March 13, 2012; Source: Wall Street Journal

Jeffrey Deskovic was imprisoned for 16 years after being wrongfully convicted of killing a high school classmate. After DNA tests pointed to another man, Deskovic was given his freedom in 2006, along with an apology in the form of a $6.5 million settlement from his slam dunk wrongful imprisonment lawsuit. Since his release, the Associated Press Reports, Deskovic has “been active in criminal justice reform and anti-death penalty movements,” and now Deskovic plans to put $1.5 million of that settlement towards establishing operations at the Jeffrey Deskovic Foundation for Justice Work. The nonprofit will provide assistance to those who believe they have been wrongfully convicted and imprisoned in the New York City area.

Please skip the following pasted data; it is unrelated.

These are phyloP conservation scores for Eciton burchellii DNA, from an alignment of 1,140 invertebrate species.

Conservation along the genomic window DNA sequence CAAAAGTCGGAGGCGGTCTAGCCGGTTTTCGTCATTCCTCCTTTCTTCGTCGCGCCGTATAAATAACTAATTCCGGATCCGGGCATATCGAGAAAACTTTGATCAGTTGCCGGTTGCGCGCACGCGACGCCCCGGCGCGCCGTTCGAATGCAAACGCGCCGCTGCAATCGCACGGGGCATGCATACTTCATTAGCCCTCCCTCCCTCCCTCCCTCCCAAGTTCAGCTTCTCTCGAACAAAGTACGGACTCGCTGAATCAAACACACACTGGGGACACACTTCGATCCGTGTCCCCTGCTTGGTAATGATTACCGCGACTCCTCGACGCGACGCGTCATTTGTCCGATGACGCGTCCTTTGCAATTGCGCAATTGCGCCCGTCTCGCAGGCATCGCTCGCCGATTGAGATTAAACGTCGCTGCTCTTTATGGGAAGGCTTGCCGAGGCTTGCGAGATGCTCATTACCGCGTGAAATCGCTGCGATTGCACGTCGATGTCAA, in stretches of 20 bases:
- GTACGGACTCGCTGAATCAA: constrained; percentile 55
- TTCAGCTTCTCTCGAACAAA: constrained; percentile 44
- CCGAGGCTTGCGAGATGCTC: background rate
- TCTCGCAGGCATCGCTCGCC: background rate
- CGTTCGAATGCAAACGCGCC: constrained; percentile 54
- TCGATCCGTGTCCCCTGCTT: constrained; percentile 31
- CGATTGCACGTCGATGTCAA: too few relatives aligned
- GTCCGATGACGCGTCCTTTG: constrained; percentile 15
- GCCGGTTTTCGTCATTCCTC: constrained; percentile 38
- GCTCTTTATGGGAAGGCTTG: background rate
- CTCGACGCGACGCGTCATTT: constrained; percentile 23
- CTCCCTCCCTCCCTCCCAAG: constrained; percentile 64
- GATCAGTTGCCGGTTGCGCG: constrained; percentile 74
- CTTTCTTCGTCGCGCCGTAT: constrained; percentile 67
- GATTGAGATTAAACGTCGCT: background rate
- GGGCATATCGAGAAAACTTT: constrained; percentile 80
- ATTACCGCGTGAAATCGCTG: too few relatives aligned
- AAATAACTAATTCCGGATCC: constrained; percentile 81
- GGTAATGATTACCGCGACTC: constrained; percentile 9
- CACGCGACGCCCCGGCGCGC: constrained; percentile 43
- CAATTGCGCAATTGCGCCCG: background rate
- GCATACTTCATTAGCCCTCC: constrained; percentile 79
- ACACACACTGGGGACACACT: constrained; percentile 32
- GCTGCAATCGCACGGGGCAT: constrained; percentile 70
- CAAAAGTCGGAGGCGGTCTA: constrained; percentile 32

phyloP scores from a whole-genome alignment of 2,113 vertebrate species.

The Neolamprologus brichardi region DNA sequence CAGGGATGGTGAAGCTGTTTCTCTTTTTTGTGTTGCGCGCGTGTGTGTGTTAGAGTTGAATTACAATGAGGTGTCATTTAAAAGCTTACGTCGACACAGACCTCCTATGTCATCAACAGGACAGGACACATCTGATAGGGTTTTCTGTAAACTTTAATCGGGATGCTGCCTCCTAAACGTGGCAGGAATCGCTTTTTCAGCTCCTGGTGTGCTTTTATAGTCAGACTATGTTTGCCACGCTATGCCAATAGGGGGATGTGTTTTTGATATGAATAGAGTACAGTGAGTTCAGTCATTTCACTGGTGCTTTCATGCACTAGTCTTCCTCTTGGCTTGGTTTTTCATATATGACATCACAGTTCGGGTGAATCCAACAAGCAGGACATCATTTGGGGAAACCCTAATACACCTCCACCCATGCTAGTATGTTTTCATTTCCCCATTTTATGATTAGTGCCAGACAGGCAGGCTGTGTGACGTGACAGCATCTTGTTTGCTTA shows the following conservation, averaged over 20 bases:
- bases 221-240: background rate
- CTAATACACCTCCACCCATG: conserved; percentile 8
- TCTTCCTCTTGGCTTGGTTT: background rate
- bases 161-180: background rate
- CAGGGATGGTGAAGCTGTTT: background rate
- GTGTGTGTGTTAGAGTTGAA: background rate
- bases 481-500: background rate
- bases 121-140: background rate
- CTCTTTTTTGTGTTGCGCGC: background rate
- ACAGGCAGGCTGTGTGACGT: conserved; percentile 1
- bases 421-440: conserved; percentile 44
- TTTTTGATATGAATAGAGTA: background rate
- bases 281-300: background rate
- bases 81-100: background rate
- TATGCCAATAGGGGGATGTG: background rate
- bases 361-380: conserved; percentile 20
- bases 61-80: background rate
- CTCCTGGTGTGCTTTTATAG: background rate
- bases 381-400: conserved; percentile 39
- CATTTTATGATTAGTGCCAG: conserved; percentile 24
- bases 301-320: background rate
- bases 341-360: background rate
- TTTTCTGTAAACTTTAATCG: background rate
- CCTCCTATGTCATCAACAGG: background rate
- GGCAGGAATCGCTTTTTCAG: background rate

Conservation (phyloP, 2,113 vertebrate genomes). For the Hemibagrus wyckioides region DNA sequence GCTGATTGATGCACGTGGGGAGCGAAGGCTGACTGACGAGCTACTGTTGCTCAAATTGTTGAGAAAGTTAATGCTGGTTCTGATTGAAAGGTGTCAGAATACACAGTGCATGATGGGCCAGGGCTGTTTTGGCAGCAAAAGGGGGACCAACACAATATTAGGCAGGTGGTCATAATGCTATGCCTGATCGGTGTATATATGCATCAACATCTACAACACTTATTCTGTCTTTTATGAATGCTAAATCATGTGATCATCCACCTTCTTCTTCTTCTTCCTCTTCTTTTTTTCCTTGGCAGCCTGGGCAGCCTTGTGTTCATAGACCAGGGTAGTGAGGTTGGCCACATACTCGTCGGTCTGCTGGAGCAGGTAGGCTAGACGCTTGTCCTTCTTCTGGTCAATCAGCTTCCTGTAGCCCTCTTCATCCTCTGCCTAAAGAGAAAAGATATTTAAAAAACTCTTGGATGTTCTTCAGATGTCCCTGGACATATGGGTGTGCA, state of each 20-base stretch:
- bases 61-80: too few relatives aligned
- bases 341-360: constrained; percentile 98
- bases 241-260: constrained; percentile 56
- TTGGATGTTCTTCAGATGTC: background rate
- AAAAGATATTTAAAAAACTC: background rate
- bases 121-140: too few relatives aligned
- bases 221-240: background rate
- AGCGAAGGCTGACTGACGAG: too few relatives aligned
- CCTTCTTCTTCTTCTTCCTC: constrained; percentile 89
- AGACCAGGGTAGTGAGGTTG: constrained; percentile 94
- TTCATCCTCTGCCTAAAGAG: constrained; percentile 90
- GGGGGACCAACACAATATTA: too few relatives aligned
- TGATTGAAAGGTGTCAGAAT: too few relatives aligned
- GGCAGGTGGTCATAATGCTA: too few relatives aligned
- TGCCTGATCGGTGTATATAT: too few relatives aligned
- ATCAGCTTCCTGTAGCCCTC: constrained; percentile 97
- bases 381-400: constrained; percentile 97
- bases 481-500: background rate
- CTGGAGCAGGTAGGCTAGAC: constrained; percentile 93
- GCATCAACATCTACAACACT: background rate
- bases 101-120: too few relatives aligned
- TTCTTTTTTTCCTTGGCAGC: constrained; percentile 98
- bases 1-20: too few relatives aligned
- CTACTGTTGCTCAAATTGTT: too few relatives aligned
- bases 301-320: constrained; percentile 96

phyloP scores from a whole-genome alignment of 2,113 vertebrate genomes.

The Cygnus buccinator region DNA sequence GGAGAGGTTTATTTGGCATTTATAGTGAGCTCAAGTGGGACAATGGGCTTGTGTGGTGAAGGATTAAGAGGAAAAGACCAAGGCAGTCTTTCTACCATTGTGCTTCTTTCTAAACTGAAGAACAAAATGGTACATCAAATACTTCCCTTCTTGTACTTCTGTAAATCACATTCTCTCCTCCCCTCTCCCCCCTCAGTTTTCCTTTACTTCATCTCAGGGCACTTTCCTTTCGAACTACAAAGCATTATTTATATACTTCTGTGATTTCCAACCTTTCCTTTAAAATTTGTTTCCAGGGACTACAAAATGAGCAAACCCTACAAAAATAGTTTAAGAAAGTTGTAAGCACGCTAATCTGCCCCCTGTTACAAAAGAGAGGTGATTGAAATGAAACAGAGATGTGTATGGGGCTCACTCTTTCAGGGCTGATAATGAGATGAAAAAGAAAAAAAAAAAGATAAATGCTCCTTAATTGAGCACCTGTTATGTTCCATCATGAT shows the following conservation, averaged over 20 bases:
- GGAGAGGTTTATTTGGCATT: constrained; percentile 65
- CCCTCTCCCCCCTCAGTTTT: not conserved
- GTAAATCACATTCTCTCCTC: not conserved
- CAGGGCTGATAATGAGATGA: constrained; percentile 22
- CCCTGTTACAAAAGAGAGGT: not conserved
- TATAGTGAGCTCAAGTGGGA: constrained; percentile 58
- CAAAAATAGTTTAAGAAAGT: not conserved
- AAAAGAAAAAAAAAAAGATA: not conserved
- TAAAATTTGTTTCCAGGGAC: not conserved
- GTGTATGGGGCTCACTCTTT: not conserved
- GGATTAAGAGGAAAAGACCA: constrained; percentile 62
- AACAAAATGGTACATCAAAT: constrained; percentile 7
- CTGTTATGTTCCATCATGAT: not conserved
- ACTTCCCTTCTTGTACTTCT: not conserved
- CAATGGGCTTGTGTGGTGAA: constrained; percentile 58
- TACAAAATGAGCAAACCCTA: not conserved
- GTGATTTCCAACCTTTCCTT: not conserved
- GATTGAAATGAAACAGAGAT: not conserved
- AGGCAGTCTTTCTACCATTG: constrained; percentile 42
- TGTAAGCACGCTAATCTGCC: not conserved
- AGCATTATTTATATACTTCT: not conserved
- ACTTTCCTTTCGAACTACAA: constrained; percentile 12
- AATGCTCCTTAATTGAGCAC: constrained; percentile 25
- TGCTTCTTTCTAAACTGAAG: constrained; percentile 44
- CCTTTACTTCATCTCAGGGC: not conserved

It is hard to imagine spending 16 years of one’s life in prison for a crime that one didn’t commit, and Deskovic’s desire to help others who might face a similarly horrible predicament is admirable. We do wonder, however, if Deskovic’s funds might be more efficiently and effectively spent by an organization that is already up and running on this kind of work—say, Barry Scheck and Peter Neufeld’s Innocence Project, which has been using DNA tests to free innocent people since its founding in 1992. Nonetheless, we won’t quibble. Deskovic would be within his right to use the entirety of his settlement for completely selfish purposes. After all, can any amount of money make up for more than a decade in prison on a bogus conviction? So it is refreshing to see that Deskovic has chosen to invest some of his settlement money in helping to improve a system that did him wrong. –Mike Keefe-Feldman